US Navy Scan Eagle UAV

Model Airplane News - RC Airplane News | US Navy Scan Eagle UAV


Caption: Commander Jason Geiger U.S. Navy wrote into MAN to tell us we had left out the SCAN EAGLE UAV in our feature “UAVs in Action published in the April 2010 issue. We simply did not have the space for all the great information and pictures we researched. Commander Geiger sent in this lead photo of himself out at sea with one of these UAVs. Commander Geiger wrote, “I can’t tell you how much more fun it made my recent detachment on board one of our ships as I got to hang with the operators and maintenance personnel, and get a first hands-on look at this great “RC” bird.  It sure dwarfs everything in my RC hangar!  Enjoy the pic!”

The ScanEagle entered service with the U.S. Navy in 2005. In addition to the United States military, the Australian Army also operates the ScanEagle UAV. As well the Canadian Government announced in August 2008 that they would lease the ScanEagle for use of their military operations in Afghanistan.

On 18 March 2008 Boeing, with ImSAR and Insitu successfully flight-tested a ScanEagle with a Nano-SAR radar mounted aboard. The Nano-SAR is the world’s smallest Synthetic Aperture Radar, weighs two pounds and is roughly the size of a shoe box. It is designed to provide high quality real-time ground imaging through adverse weather conditions or other battlefield obscurants.

Caption: A Scan Eagle recovery onboard the U.S.S. Oscar Austin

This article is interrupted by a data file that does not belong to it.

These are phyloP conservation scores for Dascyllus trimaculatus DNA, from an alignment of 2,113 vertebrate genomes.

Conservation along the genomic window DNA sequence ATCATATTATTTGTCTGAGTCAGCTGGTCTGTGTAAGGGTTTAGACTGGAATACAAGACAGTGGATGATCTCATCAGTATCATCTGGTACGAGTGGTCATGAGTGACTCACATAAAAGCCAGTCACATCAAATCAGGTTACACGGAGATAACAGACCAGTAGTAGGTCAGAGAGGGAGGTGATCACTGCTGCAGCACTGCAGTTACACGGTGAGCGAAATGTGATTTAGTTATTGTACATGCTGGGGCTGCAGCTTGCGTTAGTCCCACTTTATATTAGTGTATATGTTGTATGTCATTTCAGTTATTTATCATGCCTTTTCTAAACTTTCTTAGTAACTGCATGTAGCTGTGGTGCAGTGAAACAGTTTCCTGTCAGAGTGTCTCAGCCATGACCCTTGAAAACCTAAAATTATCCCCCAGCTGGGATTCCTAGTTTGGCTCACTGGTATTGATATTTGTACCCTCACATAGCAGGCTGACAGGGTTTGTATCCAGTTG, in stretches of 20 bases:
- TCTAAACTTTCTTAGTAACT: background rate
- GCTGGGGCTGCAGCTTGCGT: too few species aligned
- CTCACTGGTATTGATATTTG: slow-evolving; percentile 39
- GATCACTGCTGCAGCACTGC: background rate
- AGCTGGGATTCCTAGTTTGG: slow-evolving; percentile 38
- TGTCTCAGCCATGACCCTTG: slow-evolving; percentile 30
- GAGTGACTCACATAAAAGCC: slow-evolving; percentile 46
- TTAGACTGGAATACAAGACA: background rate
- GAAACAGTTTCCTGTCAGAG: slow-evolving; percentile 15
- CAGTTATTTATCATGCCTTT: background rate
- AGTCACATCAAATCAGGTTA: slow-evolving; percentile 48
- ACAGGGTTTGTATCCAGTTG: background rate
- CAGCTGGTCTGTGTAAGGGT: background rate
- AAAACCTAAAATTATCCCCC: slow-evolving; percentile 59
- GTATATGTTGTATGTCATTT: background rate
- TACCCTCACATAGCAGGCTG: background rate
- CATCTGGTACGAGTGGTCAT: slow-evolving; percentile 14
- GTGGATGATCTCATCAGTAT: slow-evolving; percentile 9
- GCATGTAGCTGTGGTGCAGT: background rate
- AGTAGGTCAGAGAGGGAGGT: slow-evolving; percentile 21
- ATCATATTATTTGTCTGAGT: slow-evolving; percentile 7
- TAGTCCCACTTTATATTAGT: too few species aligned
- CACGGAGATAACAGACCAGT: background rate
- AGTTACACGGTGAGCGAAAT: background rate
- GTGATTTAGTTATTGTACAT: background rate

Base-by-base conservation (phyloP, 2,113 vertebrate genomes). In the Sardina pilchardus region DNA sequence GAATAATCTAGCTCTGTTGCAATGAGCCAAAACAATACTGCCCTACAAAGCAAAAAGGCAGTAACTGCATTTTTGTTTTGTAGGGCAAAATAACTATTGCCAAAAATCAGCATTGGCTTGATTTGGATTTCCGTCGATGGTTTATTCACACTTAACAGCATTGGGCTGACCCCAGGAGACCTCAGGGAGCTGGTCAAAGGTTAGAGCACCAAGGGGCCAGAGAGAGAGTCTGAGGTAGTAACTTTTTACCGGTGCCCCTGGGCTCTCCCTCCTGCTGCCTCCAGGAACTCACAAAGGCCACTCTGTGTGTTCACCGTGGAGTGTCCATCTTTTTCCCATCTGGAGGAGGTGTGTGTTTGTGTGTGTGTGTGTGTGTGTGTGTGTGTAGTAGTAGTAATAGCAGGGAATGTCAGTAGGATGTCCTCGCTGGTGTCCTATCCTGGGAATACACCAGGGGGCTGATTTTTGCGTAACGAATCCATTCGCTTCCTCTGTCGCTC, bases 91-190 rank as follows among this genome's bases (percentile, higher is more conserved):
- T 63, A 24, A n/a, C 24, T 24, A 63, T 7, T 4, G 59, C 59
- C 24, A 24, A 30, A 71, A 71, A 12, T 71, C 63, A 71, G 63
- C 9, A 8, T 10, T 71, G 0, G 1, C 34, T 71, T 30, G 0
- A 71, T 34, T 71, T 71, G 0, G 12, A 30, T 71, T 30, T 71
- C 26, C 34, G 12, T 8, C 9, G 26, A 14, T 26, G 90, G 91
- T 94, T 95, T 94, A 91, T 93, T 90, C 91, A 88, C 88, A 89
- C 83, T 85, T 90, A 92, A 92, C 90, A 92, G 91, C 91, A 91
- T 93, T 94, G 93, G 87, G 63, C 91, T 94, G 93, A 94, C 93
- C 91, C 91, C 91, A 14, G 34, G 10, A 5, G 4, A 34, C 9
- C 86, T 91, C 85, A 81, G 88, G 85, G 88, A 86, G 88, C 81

ScanEagle needs no airfield for deployment. Instead, it is launched using a pneumatic launcher designed as part of a university engineering design project, now patented by Insitu as the “SuperWedge” launcher. It is recovered using the “SkyHook” retrieval system, which uses a hook on the end of the wingtip to catch a rope hanging from a 30 to 50-foot (15 m) pole. This is made possible by a high-quality differential GPS units mounted on the top of the pole and UAV. The rope is attached to a shock cord to reduce stress on the airframe imposed by the abrupt stop.

ScanEagle is a descendant of another Insitu UAV, SeaScan, which was conceived of as a remote sensor for collecting weather data as well as helping commercial fishermen locate and track schools of tuna. ScanEagle emerged as the result of a strategic alliance between Boeing and Insitu. The resulting technology has been successful as a portable Unmanned Aerial System (UAS) for autonomous surveillance in the battlefield, and has been deployed since August 2004 in the Iraq War.

Caption: AL ASAD, Iraq–ScanEagle UAV sits on the catapult prior to launch. A small detachment of Marines and civilians is deployed here to provide intelligence, surveillance, and reconnaissance in western Iraq. The detachment is from Marine Unmanned Aerial Vehicle Squadron 2, 2nd Marine Aircraft Wing, Cherry Point, North Carolina. ScanEagle weighs approximately 40 pounds and has a 10-foot wingspan. The aircraft operates with a small engine, requiring a small amount fuel. Its 4-foot frame can remain airborne for more than 10 hours. Each drone is launched using a catapult system, which makes it runway independent and perfect for forward operating forces.

ScanEagle carries an inertially stabilized electro-optical and/or infrared camera on a light-weight inertially stabilized turret system integrated with communications range over 100 km, and flight endurance of 20+ hours. ScanEagle has a 10-foot (3 m) wingspan and can fly up to 75 knots (139 km/h), with an average cruising speed of 60 knots (111 km/h). Block D aircraft featured a higher resolution camera, a custom-designed Mode C transponder and a new video system. A Block D aircraft, flying at Boeing’s test range in Boardman, Oregon set a type endurance record of 22 hours, 8 minutes.

Caption: A US Marine holds a Scan Eagle in Iraq.

Of special note: On April 10 2009, a Scan Eagle UAV launched by the U.S. Navy observed an escape attempt by Capt. Richard Phillips. Phillips was the Captain of the MV Maersk Alabama, and was held captive by Somali pirates in the Indian Ocean after a failed hijack attempt.


Updated: April 7, 2011 — 5:35 PM
Air Age Media ©
WordPress Lightbox